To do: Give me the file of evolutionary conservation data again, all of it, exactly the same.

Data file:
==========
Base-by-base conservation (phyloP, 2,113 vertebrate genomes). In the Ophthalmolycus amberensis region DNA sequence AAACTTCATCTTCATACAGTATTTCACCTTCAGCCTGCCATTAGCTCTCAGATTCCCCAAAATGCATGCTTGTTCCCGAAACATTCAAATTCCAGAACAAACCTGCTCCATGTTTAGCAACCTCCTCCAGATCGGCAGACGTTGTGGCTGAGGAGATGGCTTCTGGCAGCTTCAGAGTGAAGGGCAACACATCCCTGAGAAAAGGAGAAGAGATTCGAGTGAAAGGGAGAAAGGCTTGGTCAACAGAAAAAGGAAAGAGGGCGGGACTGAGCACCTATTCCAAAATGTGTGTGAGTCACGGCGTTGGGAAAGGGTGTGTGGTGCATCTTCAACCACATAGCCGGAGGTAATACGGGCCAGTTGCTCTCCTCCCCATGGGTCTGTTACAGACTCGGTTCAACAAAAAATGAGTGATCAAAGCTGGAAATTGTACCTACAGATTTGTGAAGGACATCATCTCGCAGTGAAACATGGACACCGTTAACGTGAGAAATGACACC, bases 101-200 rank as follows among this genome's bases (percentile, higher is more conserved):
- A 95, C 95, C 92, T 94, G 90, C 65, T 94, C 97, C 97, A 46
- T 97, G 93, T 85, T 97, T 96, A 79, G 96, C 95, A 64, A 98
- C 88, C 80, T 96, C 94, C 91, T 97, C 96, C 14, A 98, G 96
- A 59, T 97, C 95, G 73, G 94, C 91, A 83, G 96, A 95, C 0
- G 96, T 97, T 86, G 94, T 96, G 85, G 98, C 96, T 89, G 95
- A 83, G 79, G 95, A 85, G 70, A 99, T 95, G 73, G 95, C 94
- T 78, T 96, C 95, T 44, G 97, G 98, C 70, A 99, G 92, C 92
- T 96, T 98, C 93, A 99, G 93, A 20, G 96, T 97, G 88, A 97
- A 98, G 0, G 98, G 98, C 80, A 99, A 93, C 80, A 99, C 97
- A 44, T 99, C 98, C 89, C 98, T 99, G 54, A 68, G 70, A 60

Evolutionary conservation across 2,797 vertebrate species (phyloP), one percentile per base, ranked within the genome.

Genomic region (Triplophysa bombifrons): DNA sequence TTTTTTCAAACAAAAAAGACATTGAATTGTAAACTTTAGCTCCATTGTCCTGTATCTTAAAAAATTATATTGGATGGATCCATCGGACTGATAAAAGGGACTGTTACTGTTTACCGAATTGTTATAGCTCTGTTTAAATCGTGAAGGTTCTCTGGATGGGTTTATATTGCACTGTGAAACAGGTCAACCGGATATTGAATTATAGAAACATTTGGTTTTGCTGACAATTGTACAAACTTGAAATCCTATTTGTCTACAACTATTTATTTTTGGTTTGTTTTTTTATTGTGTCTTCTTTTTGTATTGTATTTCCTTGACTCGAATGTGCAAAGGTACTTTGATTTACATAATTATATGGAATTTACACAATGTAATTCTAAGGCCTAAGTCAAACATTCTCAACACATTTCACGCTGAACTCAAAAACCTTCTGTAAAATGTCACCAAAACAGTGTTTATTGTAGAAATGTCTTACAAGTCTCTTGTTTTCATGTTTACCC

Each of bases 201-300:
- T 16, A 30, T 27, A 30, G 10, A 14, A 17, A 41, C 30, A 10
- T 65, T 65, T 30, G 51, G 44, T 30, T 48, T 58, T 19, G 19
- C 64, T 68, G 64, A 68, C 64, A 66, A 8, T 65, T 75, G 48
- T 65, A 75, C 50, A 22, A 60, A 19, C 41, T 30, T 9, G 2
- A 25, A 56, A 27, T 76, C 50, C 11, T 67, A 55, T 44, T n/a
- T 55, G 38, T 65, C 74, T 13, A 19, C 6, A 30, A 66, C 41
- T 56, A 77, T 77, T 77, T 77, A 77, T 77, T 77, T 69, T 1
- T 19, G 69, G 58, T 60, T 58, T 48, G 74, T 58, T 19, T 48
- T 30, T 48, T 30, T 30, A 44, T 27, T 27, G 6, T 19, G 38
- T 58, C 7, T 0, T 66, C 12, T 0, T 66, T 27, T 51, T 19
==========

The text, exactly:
Base-by-base conservation (phyloP, 2,113 vertebrate genomes). In the Ophthalmolycus amberensis region DNA sequence AAACTTCATCTTCATACAGTATTTCACCTTCAGCCTGCCATTAGCTCTCAGATTCCCCAAAATGCATGCTTGTTCCCGAAACATTCAAATTCCAGAACAAACCTGCTCCATGTTTAGCAACCTCCTCCAGATCGGCAGACGTTGTGGCTGAGGAGATGGCTTCTGGCAGCTTCAGAGTGAAGGGCAACACATCCCTGAGAAAAGGAGAAGAGATTCGAGTGAAAGGGAGAAAGGCTTGGTCAACAGAAAAAGGAAAGAGGGCGGGACTGAGCACCTATTCCAAAATGTGTGTGAGTCACGGCGTTGGGAAAGGGTGTGTGGTGCATCTTCAACCACATAGCCGGAGGTAATACGGGCCAGTTGCTCTCCTCCCCATGGGTCTGTTACAGACTCGGTTCAACAAAAAATGAGTGATCAAAGCTGGAAATTGTACCTACAGATTTGTGAAGGACATCATCTCGCAGTGAAACATGGACACCGTTAACGTGAGAAATGACACC, bases 101-200 rank as follows among this genome's bases (percentile, higher is more conserved):
- A 95, C 95, C 92, T 94, G 90, C 65, T 94, C 97, C 97, A 46
- T 97, G 93, T 85, T 97, T 96, A 79, G 96, C 95, A 64, A 98
- C 88, C 80, T 96, C 94, C 91, T 97, C 96, C 14, A 98, G 96
- A 59, T 97, C 95, G 73, G 94, C 91, A 83, G 96, A 95, C 0
- G 96, T 97, T 86, G 94, T 96, G 85, G 98, C 96, T 89, G 95
- A 83, G 79, G 95, A 85, G 70, A 99, T 95, G 73, G 95, C 94
- T 78, T 96, C 95, T 44, G 97, G 98, C 70, A 99, G 92, C 92
- T 96, T 98, C 93, A 99, G 93, A 20, G 96, T 97, G 88, A 97
- A 98, G 0, G 98, G 98, C 80, A 99, A 93, C 80, A 99, C 97
- A 44, T 99, C 98, C 89, C 98, T 99, G 54, A 68, G 70, A 60

Evolutionary conservation across 2,797 vertebrate species (phyloP), one percentile per base, ranked within the genome.

Genomic region (Triplophysa bombifrons): DNA sequence TTTTTTCAAACAAAAAAGACATTGAATTGTAAACTTTAGCTCCATTGTCCTGTATCTTAAAAAATTATATTGGATGGATCCATCGGACTGATAAAAGGGACTGTTACTGTTTACCGAATTGTTATAGCTCTGTTTAAATCGTGAAGGTTCTCTGGATGGGTTTATATTGCACTGTGAAACAGGTCAACCGGATATTGAATTATAGAAACATTTGGTTTTGCTGACAATTGTACAAACTTGAAATCCTATTTGTCTACAACTATTTATTTTTGGTTTGTTTTTTTATTGTGTCTTCTTTTTGTATTGTATTTCCTTGACTCGAATGTGCAAAGGTACTTTGATTTACATAATTATATGGAATTTACACAATGTAATTCTAAGGCCTAAGTCAAACATTCTCAACACATTTCACGCTGAACTCAAAAACCTTCTGTAAAATGTCACCAAAACAGTGTTTATTGTAGAAATGTCTTACAAGTCTCTTGTTTTCATGTTTACCC

Each of bases 201-300:
- T 16, A 30, T 27, A 30, G 10, A 14, A 17, A 41, C 30, A 10
- T 65, T 65, T 30, G 51, G 44, T 30, T 48, T 58, T 19, G 19
- C 64, T 68, G 64, A 68, C 64, A 66, A 8, T 65, T 75, G 48
- T 65, A 75, C 50, A 22, A 60, A 19, C 41, T 30, T 9, G 2
- A 25, A 56, A 27, T 76, C 50, C 11, T 67, A 55, T 44, T n/a
- T 55, G 38, T 65, C 74, T 13, A 19, C 6, A 30, A 66, C 41
- T 56, A 77, T 77, T 77, T 77, A 77, T 77, T 77, T 69, T 1
- T 19, G 69, G 58, T 60, T 58, T 48, G 74, T 58, T 19, T 48
- T 30, T 48, T 30, T 30, A 44, T 27, T 27, G 6, T 19, G 38
- T 58, C 7, T 0, T 66, C 12, T 0, T 66, T 27, T 51, T 19